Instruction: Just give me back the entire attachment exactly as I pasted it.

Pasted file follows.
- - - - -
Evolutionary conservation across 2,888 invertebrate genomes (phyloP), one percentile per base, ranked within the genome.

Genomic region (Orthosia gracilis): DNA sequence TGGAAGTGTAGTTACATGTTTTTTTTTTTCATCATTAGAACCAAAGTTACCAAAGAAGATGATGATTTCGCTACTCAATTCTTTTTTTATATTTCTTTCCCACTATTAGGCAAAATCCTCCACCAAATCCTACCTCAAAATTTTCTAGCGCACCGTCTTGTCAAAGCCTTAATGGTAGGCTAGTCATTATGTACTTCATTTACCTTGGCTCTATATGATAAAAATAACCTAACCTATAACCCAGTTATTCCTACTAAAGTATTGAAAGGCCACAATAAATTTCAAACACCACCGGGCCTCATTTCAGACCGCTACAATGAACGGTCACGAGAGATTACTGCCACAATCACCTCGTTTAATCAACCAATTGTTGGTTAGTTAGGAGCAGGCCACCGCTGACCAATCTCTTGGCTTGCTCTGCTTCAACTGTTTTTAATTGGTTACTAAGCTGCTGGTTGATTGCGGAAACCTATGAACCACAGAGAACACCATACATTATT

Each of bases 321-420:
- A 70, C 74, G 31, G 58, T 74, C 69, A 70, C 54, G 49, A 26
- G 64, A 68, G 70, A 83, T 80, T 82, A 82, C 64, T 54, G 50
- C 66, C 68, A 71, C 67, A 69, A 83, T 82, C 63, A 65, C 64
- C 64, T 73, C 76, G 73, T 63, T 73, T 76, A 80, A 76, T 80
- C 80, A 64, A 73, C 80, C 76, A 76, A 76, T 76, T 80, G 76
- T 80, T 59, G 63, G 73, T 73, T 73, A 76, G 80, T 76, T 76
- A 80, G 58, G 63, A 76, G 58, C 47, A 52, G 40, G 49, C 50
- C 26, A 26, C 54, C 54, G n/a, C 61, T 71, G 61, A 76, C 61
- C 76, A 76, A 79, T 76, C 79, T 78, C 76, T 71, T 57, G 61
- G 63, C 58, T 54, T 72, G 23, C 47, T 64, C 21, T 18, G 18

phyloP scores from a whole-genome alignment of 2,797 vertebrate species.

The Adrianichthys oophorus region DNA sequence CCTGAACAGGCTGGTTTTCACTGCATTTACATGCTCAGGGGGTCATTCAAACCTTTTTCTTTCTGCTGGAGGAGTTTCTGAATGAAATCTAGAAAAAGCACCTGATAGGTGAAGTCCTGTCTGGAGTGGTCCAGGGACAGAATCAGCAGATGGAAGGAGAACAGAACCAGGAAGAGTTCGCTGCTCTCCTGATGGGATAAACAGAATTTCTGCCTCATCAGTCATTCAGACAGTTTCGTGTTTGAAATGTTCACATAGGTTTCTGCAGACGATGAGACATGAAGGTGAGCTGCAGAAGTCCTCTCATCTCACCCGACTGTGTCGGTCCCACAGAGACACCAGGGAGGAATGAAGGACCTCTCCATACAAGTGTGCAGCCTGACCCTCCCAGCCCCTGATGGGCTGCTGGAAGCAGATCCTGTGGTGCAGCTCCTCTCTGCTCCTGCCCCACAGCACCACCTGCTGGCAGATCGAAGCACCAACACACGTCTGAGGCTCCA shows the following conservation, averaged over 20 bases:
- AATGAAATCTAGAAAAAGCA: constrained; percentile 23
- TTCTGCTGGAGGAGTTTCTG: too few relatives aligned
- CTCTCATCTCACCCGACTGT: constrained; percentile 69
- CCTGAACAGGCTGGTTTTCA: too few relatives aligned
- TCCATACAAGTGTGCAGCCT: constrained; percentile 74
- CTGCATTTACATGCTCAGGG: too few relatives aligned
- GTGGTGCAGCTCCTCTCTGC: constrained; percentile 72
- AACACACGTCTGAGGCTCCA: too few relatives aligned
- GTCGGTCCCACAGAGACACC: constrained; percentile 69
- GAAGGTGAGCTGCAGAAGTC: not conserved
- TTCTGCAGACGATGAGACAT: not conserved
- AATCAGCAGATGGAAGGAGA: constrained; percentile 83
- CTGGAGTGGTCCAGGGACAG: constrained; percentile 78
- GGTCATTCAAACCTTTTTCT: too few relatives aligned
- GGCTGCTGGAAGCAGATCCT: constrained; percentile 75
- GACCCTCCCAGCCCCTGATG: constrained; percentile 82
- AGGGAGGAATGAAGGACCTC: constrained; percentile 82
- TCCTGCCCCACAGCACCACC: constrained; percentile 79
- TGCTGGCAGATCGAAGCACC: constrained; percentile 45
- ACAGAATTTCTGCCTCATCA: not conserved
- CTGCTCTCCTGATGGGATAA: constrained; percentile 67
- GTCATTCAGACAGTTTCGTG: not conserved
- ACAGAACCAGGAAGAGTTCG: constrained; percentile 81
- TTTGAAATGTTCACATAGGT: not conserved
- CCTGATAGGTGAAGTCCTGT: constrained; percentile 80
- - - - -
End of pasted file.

Evolutionary conservation across 2,888 invertebrate genomes (phyloP), one percentile per base, ranked within the genome.

Genomic region (Orthosia gracilis): DNA sequence TGGAAGTGTAGTTACATGTTTTTTTTTTTCATCATTAGAACCAAAGTTACCAAAGAAGATGATGATTTCGCTACTCAATTCTTTTTTTATATTTCTTTCCCACTATTAGGCAAAATCCTCCACCAAATCCTACCTCAAAATTTTCTAGCGCACCGTCTTGTCAAAGCCTTAATGGTAGGCTAGTCATTATGTACTTCATTTACCTTGGCTCTATATGATAAAAATAACCTAACCTATAACCCAGTTATTCCTACTAAAGTATTGAAAGGCCACAATAAATTTCAAACACCACCGGGCCTCATTTCAGACCGCTACAATGAACGGTCACGAGAGATTACTGCCACAATCACCTCGTTTAATCAACCAATTGTTGGTTAGTTAGGAGCAGGCCACCGCTGACCAATCTCTTGGCTTGCTCTGCTTCAACTGTTTTTAATTGGTTACTAAGCTGCTGGTTGATTGCGGAAACCTATGAACCACAGAGAACACCATACATTATT

Each of bases 321-420:
- A 70, C 74, G 31, G 58, T 74, C 69, A 70, C 54, G 49, A 26
- G 64, A 68, G 70, A 83, T 80, T 82, A 82, C 64, T 54, G 50
- C 66, C 68, A 71, C 67, A 69, A 83, T 82, C 63, A 65, C 64
- C 64, T 73, C 76, G 73, T 63, T 73, T 76, A 80, A 76, T 80
- C 80, A 64, A 73, C 80, C 76, A 76, A 76, T 76, T 80, G 76
- T 80, T 59, G 63, G 73, T 73, T 73, A 76, G 80, T 76, T 76
- A 80, G 58, G 63, A 76, G 58, C 47, A 52, G 40, G 49, C 50
- C 26, A 26, C 54, C 54, G n/a, C 61, T 71, G 61, A 76, C 61
- C 76, A 76, A 79, T 76, C 79, T 78, C 76, T 71, T 57, G 61
- G 63, C 58, T 54, T 72, G 23, C 47, T 64, C 21, T 18, G 18

phyloP scores from a whole-genome alignment of 2,797 vertebrate species.

The Adrianichthys oophorus region DNA sequence CCTGAACAGGCTGGTTTTCACTGCATTTACATGCTCAGGGGGTCATTCAAACCTTTTTCTTTCTGCTGGAGGAGTTTCTGAATGAAATCTAGAAAAAGCACCTGATAGGTGAAGTCCTGTCTGGAGTGGTCCAGGGACAGAATCAGCAGATGGAAGGAGAACAGAACCAGGAAGAGTTCGCTGCTCTCCTGATGGGATAAACAGAATTTCTGCCTCATCAGTCATTCAGACAGTTTCGTGTTTGAAATGTTCACATAGGTTTCTGCAGACGATGAGACATGAAGGTGAGCTGCAGAAGTCCTCTCATCTCACCCGACTGTGTCGGTCCCACAGAGACACCAGGGAGGAATGAAGGACCTCTCCATACAAGTGTGCAGCCTGACCCTCCCAGCCCCTGATGGGCTGCTGGAAGCAGATCCTGTGGTGCAGCTCCTCTCTGCTCCTGCCCCACAGCACCACCTGCTGGCAGATCGAAGCACCAACACACGTCTGAGGCTCCA shows the following conservation, averaged over 20 bases:
- AATGAAATCTAGAAAAAGCA: constrained; percentile 23
- TTCTGCTGGAGGAGTTTCTG: too few relatives aligned
- CTCTCATCTCACCCGACTGT: constrained; percentile 69
- CCTGAACAGGCTGGTTTTCA: too few relatives aligned
- TCCATACAAGTGTGCAGCCT: constrained; percentile 74
- CTGCATTTACATGCTCAGGG: too few relatives aligned
- GTGGTGCAGCTCCTCTCTGC: constrained; percentile 72
- AACACACGTCTGAGGCTCCA: too few relatives aligned
- GTCGGTCCCACAGAGACACC: constrained; percentile 69
- GAAGGTGAGCTGCAGAAGTC: not conserved
- TTCTGCAGACGATGAGACAT: not conserved
- AATCAGCAGATGGAAGGAGA: constrained; percentile 83
- CTGGAGTGGTCCAGGGACAG: constrained; percentile 78
- GGTCATTCAAACCTTTTTCT: too few relatives aligned
- GGCTGCTGGAAGCAGATCCT: constrained; percentile 75
- GACCCTCCCAGCCCCTGATG: constrained; percentile 82
- AGGGAGGAATGAAGGACCTC: constrained; percentile 82
- TCCTGCCCCACAGCACCACC: constrained; percentile 79
- TGCTGGCAGATCGAAGCACC: constrained; percentile 45
- ACAGAATTTCTGCCTCATCA: not conserved
- CTGCTCTCCTGATGGGATAA: constrained; percentile 67
- GTCATTCAGACAGTTTCGTG: not conserved
- ACAGAACCAGGAAGAGTTCG: constrained; percentile 81
- TTTGAAATGTTCACATAGGT: not conserved
- CCTGATAGGTGAAGTCCTGT: constrained; percentile 80